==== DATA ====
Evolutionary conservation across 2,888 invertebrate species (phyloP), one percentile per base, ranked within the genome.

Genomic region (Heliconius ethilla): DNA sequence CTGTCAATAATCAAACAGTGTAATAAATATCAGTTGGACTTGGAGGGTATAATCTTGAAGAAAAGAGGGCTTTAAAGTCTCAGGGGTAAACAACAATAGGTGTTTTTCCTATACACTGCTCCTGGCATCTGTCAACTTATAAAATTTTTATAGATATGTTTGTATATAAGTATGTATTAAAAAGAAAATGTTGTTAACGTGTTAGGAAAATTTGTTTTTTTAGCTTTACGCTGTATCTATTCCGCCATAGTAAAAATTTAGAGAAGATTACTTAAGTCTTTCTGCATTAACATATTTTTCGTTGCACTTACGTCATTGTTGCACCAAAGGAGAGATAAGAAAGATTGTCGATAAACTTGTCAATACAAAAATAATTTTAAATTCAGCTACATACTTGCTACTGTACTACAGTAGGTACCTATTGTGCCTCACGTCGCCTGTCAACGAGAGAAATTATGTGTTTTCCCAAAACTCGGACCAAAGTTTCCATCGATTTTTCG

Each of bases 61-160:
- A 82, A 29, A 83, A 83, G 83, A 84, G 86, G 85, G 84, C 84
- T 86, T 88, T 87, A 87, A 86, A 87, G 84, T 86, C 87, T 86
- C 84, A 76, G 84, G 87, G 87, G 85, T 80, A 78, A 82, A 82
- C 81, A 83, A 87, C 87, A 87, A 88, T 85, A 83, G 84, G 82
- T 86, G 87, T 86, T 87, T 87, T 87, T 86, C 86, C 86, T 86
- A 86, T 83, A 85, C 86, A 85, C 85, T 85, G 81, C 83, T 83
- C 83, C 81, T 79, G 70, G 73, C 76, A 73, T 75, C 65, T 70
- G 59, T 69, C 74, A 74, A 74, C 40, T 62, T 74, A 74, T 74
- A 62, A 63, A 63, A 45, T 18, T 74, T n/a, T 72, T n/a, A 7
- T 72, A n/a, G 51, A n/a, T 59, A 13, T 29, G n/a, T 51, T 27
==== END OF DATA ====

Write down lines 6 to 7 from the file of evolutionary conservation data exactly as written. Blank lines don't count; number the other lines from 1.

- C 84, A 76, G 84, G 87, G 87, G 85, T 80, A 78, A 82, A 82
- C 81, A 83, A 87, C 87, A 87, A 88, T 85, A 83, G 84, G 82